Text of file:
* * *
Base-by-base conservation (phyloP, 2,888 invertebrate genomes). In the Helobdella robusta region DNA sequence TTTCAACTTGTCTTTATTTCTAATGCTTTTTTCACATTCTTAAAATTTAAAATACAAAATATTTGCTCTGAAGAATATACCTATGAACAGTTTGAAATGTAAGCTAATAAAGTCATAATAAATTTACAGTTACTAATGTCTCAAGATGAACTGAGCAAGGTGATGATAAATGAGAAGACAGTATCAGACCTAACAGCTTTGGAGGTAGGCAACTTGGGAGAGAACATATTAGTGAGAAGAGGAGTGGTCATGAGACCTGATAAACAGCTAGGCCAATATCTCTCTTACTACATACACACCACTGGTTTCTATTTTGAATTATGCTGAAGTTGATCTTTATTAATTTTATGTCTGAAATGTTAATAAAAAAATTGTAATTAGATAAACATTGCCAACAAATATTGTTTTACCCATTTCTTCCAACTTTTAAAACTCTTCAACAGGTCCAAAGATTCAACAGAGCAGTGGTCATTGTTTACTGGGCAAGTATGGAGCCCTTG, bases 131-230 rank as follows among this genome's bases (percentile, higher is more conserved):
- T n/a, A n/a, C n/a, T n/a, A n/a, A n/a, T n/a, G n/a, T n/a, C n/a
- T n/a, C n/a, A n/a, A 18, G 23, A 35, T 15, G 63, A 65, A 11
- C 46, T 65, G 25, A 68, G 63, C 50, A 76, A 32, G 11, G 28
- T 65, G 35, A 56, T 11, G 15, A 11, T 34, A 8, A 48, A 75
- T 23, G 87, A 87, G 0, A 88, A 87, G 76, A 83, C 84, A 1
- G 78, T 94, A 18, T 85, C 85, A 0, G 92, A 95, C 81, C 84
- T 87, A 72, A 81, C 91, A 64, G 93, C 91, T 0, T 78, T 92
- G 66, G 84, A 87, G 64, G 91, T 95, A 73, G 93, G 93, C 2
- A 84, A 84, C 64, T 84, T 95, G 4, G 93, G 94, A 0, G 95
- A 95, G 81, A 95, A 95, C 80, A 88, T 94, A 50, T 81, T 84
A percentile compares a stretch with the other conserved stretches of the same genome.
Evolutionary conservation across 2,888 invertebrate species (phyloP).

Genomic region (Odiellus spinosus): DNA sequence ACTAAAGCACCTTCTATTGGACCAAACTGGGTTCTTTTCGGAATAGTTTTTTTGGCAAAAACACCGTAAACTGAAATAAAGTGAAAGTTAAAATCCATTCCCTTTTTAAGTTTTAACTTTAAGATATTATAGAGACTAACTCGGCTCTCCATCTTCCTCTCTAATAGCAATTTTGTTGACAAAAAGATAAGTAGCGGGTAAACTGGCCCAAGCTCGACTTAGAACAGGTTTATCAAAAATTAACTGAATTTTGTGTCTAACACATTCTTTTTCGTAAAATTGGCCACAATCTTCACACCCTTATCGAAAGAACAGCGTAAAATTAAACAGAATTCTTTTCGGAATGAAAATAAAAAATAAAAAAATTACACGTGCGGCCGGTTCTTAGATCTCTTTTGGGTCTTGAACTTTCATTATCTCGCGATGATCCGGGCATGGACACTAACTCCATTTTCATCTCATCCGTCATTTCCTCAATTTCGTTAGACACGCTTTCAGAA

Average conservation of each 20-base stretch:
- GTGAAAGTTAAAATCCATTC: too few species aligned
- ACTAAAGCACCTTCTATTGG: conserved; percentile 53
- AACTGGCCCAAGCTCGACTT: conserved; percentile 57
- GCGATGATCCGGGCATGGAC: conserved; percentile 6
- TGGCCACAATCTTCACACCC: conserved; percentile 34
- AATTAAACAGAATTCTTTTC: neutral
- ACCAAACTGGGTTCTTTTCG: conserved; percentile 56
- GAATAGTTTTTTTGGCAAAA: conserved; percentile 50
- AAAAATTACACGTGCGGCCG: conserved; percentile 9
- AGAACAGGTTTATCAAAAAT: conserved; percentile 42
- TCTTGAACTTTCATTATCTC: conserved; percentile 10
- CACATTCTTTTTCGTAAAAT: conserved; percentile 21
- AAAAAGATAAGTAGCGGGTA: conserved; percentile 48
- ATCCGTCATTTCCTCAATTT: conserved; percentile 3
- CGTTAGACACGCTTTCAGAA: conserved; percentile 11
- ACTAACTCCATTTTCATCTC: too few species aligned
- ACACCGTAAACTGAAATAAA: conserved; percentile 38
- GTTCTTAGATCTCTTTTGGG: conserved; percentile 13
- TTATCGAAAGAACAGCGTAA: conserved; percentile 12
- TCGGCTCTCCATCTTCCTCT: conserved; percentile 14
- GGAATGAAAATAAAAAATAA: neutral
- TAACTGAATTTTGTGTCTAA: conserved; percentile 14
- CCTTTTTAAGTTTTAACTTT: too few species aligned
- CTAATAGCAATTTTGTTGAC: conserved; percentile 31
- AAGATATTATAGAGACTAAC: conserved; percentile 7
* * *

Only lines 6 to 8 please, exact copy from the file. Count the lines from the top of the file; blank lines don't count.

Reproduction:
- T 23, G 87, A 87, G 0, A 88, A 87, G 76, A 83, C 84, A 1
- G 78, T 94, A 18, T 85, C 85, A 0, G 92, A 95, C 81, C 84
- T 87, A 72, A 81, C 91, A 64, G 93, C 91, T 0, T 78, T 92